January 21, 2010, President Obama proposed reforms to the financial system designed to ensure no bank, or financial institution that contains a bank, will own, invest in, or sponsor a hedge fund, private equity fund, or proprietary trading operation for the bank’s own profit. The new reforms, known as the Volcker Rule after former chair of the Federal Reserve Board, Paul Volcker, are intended to prevent banks from engaging in what are now perceived as risky investments.

How the Volcker Rule will be drafted and applied is unclear. At a minimum it seems that banks may have to halt investments that use solely the bank’s capital. Banks may therefore have to divest their proprietary trading desks, although most banks have significantly smaller proprietary trading desks than they did prior to the economic crisis.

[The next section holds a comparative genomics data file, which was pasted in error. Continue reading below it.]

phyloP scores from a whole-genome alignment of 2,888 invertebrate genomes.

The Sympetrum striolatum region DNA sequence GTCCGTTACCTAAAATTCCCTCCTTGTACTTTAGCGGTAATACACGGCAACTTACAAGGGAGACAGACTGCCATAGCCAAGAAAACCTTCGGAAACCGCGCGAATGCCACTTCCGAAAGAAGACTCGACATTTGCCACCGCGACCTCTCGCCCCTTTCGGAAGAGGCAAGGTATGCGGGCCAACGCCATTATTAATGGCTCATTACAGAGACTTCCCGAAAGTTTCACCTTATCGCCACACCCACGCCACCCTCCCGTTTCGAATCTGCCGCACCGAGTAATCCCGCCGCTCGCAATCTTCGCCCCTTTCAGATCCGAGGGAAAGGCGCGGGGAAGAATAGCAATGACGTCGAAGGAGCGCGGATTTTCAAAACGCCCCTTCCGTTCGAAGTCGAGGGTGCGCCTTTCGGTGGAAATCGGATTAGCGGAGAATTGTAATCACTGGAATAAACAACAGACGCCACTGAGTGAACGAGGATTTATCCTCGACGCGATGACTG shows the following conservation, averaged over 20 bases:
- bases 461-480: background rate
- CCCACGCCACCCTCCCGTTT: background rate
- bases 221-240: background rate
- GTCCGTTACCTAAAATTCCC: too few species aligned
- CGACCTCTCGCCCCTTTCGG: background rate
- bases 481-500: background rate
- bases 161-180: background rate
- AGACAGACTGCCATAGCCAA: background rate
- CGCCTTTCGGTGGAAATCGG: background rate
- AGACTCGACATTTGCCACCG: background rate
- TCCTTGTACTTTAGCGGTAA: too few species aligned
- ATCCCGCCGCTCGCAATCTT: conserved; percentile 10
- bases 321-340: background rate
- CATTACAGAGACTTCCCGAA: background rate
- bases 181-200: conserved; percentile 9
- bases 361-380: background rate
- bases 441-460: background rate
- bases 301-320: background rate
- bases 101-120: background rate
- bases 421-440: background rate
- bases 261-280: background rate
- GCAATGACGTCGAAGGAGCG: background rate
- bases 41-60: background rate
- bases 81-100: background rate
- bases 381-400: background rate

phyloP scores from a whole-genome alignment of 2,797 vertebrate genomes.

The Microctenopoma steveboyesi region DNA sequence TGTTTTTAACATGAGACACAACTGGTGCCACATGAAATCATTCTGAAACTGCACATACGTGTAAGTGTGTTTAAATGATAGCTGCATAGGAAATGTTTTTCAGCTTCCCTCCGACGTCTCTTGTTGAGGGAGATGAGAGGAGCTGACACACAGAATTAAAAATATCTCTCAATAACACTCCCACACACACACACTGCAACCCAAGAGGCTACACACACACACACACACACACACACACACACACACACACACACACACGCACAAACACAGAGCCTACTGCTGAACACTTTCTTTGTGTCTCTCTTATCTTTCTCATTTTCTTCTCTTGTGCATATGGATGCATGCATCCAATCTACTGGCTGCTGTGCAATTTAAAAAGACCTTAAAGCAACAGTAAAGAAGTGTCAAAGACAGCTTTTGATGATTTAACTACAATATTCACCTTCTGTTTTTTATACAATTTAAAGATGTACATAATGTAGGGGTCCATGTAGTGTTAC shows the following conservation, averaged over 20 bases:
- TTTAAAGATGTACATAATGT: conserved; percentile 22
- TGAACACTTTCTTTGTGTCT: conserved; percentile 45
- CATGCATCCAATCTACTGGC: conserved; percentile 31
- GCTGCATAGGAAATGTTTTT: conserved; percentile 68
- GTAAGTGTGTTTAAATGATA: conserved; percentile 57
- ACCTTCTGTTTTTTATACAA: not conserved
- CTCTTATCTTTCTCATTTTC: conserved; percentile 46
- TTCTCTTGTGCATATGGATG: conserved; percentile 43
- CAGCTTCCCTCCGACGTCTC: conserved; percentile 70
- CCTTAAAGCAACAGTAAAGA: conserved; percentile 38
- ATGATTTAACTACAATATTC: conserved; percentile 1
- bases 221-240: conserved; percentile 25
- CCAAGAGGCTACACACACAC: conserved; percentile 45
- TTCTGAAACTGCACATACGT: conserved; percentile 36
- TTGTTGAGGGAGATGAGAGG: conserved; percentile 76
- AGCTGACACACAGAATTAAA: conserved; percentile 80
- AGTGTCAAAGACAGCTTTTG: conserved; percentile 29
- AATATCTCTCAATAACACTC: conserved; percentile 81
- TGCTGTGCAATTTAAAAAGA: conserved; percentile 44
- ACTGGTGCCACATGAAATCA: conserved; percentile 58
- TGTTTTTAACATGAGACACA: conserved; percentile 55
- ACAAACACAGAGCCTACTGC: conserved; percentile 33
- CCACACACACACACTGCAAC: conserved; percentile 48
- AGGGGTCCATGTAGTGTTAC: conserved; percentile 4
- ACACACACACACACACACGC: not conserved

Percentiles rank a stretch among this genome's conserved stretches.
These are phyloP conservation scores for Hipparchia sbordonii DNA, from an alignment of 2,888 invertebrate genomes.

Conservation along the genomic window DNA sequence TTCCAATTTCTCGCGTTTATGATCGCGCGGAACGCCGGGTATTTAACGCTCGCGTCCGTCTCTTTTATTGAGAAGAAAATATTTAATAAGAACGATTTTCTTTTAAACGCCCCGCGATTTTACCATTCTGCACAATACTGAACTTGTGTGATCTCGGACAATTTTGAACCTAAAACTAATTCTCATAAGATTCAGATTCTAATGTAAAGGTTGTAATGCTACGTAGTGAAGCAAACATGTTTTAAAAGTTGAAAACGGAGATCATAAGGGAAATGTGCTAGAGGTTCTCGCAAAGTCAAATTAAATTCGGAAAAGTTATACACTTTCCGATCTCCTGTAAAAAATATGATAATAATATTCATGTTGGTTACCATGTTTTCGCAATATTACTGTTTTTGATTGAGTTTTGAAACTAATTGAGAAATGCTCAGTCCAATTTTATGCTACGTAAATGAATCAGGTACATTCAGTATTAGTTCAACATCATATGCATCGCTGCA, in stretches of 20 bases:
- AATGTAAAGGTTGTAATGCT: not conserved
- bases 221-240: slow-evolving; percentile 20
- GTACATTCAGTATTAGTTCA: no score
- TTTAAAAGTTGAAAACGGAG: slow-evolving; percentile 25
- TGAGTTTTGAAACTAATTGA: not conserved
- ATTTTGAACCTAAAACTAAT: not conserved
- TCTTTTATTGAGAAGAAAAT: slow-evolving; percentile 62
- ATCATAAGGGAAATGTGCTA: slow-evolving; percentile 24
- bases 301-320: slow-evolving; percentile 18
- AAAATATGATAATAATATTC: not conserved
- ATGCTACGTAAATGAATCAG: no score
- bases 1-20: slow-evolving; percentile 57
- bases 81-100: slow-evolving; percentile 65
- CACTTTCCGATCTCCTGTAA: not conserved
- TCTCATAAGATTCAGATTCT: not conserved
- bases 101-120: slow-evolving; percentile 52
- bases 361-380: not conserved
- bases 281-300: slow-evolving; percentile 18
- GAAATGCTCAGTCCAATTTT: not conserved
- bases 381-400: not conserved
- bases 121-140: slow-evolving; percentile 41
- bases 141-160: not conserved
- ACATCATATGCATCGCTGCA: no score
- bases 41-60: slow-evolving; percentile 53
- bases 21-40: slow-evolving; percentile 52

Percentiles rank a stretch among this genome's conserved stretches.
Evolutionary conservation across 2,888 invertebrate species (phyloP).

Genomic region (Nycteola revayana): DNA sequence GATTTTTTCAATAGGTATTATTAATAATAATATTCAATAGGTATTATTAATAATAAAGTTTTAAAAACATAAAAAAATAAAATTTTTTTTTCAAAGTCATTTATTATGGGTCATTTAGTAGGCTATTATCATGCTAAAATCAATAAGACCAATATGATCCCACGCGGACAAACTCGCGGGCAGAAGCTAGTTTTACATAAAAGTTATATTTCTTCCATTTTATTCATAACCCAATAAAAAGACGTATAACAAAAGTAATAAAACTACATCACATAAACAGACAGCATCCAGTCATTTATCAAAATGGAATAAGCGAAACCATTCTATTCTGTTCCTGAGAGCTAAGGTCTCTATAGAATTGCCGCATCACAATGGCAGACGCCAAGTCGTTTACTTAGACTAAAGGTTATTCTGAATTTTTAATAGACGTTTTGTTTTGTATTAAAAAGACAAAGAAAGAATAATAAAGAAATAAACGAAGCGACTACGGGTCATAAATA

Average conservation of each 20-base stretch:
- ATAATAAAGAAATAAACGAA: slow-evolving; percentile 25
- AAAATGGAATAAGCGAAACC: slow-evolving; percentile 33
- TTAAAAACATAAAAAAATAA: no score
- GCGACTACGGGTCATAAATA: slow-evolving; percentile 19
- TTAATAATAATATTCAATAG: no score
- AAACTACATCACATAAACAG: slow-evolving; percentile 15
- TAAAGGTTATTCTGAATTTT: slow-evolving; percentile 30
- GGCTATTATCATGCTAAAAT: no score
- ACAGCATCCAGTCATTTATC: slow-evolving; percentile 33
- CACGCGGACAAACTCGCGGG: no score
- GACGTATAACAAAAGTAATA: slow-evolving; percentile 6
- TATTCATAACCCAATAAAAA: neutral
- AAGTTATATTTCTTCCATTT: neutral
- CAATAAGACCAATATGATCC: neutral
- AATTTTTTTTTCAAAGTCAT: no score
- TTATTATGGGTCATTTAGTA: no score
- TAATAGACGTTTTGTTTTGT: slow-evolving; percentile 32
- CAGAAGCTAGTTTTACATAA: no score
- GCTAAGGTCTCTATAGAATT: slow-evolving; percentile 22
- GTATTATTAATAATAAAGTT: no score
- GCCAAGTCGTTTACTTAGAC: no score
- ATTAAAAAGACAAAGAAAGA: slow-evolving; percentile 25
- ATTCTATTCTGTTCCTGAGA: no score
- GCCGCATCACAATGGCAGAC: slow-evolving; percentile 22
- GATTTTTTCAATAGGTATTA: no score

What constitutes proprietary trading operations under the Volcker Rule is unknown. For example, do such activities include the practice of facilitating trading for clients and investing alongside clients? Additionally, it is unclear whether only wholly-owned bank funds would be prohibited or any bank involvement in a hedge fund or private equity fund above a certain threshold. One approach, which would be a broad interpretation of the Volcker Rule, would be to prohibit any trading activity that could affect a bank’s balance sheet.

President Obama has pledged to work with Congress to implement the Volcker Rule as part of a comprehensive financial reform bill. The dynamics of the bill should have a direct effect on whether some banks will be willing to cease being a bank holding company in order to keep their trading and investment business.